Searching the Perfect Valve

My search for the perfect valve (Part 2)

James Hoare - 16 March 2017

Industry veterans will tell you there is always something to learn in the valve industry. Do you know the pros and cons of the main five valve types? What about the others?

About the author

Mr James Hoare
James Hoare is a member of Valve World magazine's editorial team and is contributing to articles, interviews and reports for KCI publications.
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My last post discussed some of the advantages and disadvantages of through conduit valves, trunnion-mounted ball valves and globe valves. Here follows a few more ‘perfect’ valve candidates, and why they might not be so ‘perfect’ after all.

The ball valve

The first thing to say about ball valves is that they offer a tight shut-off, meaning there is almost no leakage in the shut-off position. These valves can also be operated at low torques, meaning they can be opened with a minimum of effort. This is made easier by the fact that they are quarter-turn valves – just a quarter turn is needed to bring the ball valve to the closed position, meaning they are fast acting. They are generally compact, easy to manufacture and delivered in a wide range of sizes from ½” up to 60” or even larger.

So what are the disadvantages? Well, these valves prefer a clean media running through them, one without too much sediment that will scratch their soft seats. Because the seats in these valves are invariably soft, it also means the temperature range for these valves is limited, to say for example, valves with metal seats. It are these same soft seats that render the ball valve to be less suitable for throttling.




The butterfly valve

This valve type is considerably thinner than the heavier ball valve – and with this brings advantages of weight – it is lighter! So expect the installation of butterfly valves into piping systems to be a little easier. The reduced weight of the butterfly valve means it is cheaper, since it is using less material. Expect to also see a variety of linings available to isolate the valve body from especially corrosive fluids. This reduces the need for expensive body materials, which helps keep the cost of the butterfly valve within budget when compared to other valve types.




Butterfly valves can be used in a number of industries but are particularly useful in low pressure applications. You can expect to see them in large pipelines with large flows at relatively low pressures. Similar to the ball valve they are quarter-turn, so they’re fast acting. As well as this, the butterfly valve has no “dead spaces” as well as a low-pressure drop.

On the downside the disk of the butterfly valve does remain in the flow path, which reduces the Cv value. It also means the valve cannot be pigged. There are some cavitation problems for the butterfly as well, albeit under certain conditions. Cavitation is the formation of vapour cavities (or bubbles) in a liquid which can be caused when a medium passes an obstruction and undergoes a rapid change in pressure. The bubbles can then implode and cause shock waves, destroying metal surfaces.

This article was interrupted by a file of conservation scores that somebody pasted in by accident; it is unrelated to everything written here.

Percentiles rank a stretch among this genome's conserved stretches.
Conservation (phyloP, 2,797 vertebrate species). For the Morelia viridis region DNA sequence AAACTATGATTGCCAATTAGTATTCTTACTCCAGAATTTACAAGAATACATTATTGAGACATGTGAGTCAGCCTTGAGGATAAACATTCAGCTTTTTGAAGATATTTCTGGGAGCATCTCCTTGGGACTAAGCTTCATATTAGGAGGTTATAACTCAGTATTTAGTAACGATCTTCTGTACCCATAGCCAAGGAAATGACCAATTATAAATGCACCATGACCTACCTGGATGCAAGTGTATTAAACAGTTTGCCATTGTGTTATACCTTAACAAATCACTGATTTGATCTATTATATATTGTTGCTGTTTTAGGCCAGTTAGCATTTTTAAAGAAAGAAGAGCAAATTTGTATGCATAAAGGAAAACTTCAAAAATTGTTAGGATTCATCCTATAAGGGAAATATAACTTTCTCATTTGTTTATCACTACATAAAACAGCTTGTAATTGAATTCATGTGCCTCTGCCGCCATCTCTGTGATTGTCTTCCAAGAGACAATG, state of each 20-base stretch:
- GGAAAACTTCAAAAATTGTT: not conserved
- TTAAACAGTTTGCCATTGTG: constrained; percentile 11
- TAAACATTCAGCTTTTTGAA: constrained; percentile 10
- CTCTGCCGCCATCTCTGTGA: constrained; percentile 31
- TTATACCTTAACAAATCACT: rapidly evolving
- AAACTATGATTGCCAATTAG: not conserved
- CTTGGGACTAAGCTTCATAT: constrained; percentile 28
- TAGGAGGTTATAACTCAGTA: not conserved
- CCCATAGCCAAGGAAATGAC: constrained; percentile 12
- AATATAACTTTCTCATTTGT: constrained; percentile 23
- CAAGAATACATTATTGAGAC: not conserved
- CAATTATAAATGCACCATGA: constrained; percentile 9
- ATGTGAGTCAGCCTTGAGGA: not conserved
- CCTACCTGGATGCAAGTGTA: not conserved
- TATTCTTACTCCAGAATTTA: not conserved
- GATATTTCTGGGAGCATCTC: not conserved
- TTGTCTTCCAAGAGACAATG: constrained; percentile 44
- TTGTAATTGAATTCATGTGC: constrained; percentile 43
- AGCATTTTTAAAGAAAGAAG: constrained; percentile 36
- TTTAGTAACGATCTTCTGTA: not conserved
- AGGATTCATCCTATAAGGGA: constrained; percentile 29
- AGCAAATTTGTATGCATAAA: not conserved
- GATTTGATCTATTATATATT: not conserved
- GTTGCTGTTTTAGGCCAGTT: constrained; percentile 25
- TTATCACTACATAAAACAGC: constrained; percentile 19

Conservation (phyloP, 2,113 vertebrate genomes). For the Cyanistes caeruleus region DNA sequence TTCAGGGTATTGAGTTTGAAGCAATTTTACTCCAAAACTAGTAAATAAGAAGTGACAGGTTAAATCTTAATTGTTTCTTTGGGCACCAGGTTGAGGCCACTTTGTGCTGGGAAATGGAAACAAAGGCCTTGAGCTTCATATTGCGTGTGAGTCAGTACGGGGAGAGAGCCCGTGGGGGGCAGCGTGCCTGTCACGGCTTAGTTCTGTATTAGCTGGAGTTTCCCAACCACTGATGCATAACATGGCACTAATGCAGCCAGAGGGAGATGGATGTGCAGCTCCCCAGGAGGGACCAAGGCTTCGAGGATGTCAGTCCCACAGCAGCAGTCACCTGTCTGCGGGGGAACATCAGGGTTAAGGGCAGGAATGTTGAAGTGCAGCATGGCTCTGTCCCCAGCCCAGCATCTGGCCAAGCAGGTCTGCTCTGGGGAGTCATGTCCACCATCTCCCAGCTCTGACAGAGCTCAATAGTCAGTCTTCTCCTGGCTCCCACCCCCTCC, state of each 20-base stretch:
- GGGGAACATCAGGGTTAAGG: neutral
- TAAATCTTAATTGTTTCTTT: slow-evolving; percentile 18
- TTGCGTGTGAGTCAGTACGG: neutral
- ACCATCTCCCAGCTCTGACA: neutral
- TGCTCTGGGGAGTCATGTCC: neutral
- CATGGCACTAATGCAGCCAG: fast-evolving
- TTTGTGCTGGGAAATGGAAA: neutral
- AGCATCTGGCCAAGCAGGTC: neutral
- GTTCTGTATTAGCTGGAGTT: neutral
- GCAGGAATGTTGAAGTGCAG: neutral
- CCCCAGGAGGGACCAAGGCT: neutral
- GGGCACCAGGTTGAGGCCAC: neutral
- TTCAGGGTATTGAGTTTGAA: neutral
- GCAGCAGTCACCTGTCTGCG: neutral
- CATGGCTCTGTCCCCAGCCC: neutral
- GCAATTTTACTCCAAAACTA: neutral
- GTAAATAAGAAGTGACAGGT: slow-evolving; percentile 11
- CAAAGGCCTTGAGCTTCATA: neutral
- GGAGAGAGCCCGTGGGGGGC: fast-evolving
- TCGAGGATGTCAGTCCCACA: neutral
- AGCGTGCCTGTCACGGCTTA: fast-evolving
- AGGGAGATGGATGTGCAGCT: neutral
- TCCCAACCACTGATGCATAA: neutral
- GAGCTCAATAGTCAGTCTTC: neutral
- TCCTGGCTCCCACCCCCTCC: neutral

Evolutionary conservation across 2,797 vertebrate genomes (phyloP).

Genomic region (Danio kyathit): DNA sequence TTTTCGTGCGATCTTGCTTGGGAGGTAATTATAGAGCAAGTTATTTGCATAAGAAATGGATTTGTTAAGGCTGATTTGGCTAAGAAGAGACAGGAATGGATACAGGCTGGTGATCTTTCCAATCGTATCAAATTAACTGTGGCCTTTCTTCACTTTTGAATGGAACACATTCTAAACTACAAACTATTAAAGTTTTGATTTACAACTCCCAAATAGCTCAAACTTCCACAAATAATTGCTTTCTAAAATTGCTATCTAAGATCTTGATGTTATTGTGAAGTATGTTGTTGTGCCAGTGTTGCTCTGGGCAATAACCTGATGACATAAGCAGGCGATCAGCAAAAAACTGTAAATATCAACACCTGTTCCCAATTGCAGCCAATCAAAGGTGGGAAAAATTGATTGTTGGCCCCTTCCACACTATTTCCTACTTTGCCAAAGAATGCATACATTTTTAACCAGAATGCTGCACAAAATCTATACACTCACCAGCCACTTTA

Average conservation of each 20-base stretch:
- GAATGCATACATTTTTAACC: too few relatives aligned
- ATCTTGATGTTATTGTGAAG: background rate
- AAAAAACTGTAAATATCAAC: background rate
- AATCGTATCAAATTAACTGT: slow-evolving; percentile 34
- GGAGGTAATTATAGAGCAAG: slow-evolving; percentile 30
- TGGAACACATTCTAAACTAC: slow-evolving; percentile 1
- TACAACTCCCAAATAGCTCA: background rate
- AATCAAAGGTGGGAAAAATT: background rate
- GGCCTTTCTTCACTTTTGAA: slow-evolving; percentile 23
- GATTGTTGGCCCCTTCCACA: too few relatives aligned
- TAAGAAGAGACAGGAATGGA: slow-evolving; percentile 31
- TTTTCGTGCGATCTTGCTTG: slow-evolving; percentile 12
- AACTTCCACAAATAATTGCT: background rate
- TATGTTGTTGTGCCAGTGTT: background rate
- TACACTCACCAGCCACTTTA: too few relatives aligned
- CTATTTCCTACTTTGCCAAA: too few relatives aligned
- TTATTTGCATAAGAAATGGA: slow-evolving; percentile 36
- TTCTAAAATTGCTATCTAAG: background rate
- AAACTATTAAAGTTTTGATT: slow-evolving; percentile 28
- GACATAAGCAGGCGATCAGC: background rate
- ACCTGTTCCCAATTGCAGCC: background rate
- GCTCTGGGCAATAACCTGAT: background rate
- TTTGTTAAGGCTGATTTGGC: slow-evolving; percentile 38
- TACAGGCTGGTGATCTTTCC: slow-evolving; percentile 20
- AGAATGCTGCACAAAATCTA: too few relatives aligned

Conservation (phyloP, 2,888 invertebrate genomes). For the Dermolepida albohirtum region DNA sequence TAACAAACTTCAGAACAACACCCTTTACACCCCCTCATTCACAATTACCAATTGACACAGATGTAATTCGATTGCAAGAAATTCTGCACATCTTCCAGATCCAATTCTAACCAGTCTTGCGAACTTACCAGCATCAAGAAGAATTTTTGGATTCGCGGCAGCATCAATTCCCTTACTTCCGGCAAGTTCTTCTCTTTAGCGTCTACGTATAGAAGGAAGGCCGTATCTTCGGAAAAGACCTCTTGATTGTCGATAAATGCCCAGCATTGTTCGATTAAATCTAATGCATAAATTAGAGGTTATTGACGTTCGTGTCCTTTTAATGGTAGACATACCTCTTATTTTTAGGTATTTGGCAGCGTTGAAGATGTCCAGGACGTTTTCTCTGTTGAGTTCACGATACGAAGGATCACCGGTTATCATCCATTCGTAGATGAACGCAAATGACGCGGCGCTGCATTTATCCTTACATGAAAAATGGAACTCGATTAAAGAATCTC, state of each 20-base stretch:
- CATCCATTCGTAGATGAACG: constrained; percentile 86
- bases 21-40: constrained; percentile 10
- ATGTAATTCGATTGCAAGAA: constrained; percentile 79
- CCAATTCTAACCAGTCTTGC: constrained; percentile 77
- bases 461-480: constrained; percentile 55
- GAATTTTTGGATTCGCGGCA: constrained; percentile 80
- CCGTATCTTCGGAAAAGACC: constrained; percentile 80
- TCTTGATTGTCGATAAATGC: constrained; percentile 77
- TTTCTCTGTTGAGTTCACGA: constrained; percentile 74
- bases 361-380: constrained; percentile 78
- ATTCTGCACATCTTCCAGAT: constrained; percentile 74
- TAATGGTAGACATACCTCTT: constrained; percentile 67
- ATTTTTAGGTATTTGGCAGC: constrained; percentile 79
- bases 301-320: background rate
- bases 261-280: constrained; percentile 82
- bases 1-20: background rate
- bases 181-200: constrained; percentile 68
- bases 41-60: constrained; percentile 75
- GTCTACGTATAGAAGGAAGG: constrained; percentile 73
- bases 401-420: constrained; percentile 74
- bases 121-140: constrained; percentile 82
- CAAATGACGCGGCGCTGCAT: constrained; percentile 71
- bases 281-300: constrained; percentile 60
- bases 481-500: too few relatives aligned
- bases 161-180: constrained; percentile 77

Calcified butterfly valve
An old calcified butterfly valve I came across last year when visiting a water plant.
Butterfly valves have the disadvantage that the disc remains in the flow path, reducing the Cv value.



The plug valve

Many claim the plug valve, used by the Romans, to be the first valve in use. Robust and versatile, they are used in on/off applications for a variety of fluid services. Plug valves can cut through thick fluids and slurries and are popular in the oil industry becuase they can handle erosive media such as mud and cement. This is due to their large sealing surface, so that if damage should occur then any leakage is kept to a minimum.
The plug valve shares many similarities with the ball valve, but the main difference is the closing element which, as the name suggests a plug! 





(most plug valves made today are used to replace existing plug valves; only a limited number are specified for new applications)

The diaphragm valve

Resembling a pinch valve in that they contain a flexible sleeve, this valve is often seen in slurry or process applications, and is not generally suited to high temperature applications. A known disadvantage is that the diaphragm can be easily worn.




The pinch valve

Think of this valve as a bit like pinching a garden hose to stop the flow of media passing through it. The pinch valve consists of a flexible sleeve which when the valve is open effectively forms a continuation of the adjacent piping system. Because the closing mechanism is outside the valve itself, the pinch valve is very suitable for handling abrasive slurries or dry powers - they can be seen in applications for fertilisers, cement, granulate handling, ceramics, wastewater, pulp & paper etc.. Whilst I compared the pinch valve to a rubber garden hose, the rubber linings in these valves are need to protect the body from highly corrosive applications, so the linings are highly engineered products. Common sleeve materials include Nitrile, Neoprene and natural rubber to name just a few.




Need to know more? The Valve World Essentials course is ideal for (relative) valve newcomers who need a fast-track, authoritative understanding of valves and their usage. For absolute beginners, the “Headstart” section of our website will ensure you arrive at the course ready to hit the ground running.




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